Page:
Adora Cheung, Founder of Homejoy, covers Building Product, Talking to Users, and Growing, in Lecture 4 of How to Start a Startup.
Paul Graham delivers an informative (and highly amusing) talk on Counterintuitive Parts of Startups, and How to Have Ideas.
Class link is here.
How to Start a Startup course’s 2nd lecture video is up!
Sam Altman finishes up “Ideas, Products, Teams and Execution” by covering Team and Execution, in Lecture 2 of How to Start a Startup.
Get your slide deck here.
Sam Altman and Dustin Moskovitz start off the How to Start a Startup Course. Sam’s topic is “Ideas, Products, Teams and Execution, Part I” and Dustin’s is “Why to Start a Startup”.
When you watch the World Cup, you notice the stark difference between the football players who’ve played on the European leagues and those who haven’t.
The sheer amount of experience you learn competing against the top players, being part of a great team is something that is unparalleled, and this is exactly what will push you forward light years ahead of your pack.
For me, Techstars felt like that experience I needed as an entrepreneur. Even though I had the fortune of selling my previous startup, this program feels like the place where you can really learn how to present yourself, how to crystalize your thoughts, how to deliver your execution, and bring out the best in yourself.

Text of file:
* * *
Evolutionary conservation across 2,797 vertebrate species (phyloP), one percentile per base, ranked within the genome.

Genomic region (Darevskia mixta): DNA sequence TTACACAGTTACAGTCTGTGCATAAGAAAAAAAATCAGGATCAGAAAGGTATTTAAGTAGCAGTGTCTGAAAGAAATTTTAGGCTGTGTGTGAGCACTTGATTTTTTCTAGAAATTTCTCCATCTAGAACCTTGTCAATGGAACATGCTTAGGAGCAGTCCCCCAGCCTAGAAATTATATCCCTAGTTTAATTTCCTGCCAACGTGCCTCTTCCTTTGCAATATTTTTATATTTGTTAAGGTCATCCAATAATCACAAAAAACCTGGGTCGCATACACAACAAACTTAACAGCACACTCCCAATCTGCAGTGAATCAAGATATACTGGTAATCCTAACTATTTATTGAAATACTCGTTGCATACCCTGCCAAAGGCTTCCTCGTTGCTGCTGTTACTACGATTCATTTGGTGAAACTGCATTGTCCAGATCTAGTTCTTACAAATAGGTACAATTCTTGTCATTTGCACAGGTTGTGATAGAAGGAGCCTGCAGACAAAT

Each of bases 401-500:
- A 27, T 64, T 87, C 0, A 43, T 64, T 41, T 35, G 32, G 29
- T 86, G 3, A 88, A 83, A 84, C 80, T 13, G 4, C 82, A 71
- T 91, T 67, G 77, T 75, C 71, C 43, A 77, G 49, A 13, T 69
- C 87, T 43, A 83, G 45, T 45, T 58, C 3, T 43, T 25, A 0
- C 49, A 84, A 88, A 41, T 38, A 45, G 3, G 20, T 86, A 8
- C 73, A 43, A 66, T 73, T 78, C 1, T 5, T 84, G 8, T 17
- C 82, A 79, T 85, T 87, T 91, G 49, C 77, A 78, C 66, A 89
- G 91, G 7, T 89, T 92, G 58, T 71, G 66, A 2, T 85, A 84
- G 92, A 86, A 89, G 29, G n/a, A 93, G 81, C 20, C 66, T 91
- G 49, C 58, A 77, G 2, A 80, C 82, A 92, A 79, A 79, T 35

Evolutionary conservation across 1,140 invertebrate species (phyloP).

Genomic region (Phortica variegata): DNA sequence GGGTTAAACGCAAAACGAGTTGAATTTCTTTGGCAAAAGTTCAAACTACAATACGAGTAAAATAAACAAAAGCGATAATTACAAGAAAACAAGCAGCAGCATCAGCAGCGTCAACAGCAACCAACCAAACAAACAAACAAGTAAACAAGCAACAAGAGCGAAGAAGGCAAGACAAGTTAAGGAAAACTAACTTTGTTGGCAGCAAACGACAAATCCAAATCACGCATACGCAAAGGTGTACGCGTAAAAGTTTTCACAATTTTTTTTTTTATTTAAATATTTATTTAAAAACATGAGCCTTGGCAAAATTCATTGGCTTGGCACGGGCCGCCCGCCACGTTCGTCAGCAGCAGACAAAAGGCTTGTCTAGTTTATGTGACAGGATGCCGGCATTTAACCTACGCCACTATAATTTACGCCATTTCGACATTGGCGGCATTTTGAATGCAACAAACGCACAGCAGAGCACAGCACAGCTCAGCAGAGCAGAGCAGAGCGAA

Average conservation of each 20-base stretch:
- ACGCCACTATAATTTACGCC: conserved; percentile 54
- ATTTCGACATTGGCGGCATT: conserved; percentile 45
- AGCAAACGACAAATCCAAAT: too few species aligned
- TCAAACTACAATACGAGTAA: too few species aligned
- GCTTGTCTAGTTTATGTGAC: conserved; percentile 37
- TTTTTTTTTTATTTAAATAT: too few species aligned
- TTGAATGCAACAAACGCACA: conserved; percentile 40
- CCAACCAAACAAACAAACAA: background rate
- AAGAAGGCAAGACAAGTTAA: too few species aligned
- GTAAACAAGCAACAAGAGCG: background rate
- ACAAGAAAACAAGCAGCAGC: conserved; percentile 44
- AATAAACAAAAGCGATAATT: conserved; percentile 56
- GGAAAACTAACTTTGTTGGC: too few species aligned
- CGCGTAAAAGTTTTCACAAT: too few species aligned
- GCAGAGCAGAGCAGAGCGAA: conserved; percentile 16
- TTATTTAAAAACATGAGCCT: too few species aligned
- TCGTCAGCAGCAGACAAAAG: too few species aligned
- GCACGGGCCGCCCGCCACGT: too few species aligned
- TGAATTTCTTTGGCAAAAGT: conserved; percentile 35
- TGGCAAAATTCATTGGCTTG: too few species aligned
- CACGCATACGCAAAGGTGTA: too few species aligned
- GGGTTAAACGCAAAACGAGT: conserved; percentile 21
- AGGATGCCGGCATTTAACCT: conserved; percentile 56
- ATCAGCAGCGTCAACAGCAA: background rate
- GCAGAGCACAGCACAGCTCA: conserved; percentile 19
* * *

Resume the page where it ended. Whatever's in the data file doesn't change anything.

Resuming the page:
Without doubt, I would recommend the program to any aspiring entrepreneurs to take part in this wonderful journey.
Time flies. As Jon Bradford (MD, Techstars) puts it, “It feels like you’ve been here forever, yet at the same time, time goes by so quickly.”
Last night, we had a round table (without the table), each going in circles sharing what was the one best thing that you’ve learned in the first month through Techstars. That moment, we all felt that camaraderie, a sense of belonging and kinship as fellow entrepreneurs, and as a fellow Techstars batch.
I’ve always wondered why typical first-time employees go through something similar two to three years into their careers. You start to have doubts, feel like you are not growing fast anymore, find the temptation to jump to another company, or start studying again in a graduate school. I’ve felt it and many of my colleagues and friends have went through something similar. Some people call this (roughly translated) worker puberty, where one feels like she needs a big change in her career.
After working on my first startup for a bit more than four years, many of the entrepreneurs I’ve met seemed to have gone through something I’d like to call entrepreneur’s puberty. Assuming the pressure coming from doing a startup is bit more than that of a typical employee at a big firm, it seems like entrepreneur’s puberty hits a bit earlier in life — usually around 1.5 to 2 years into a startup.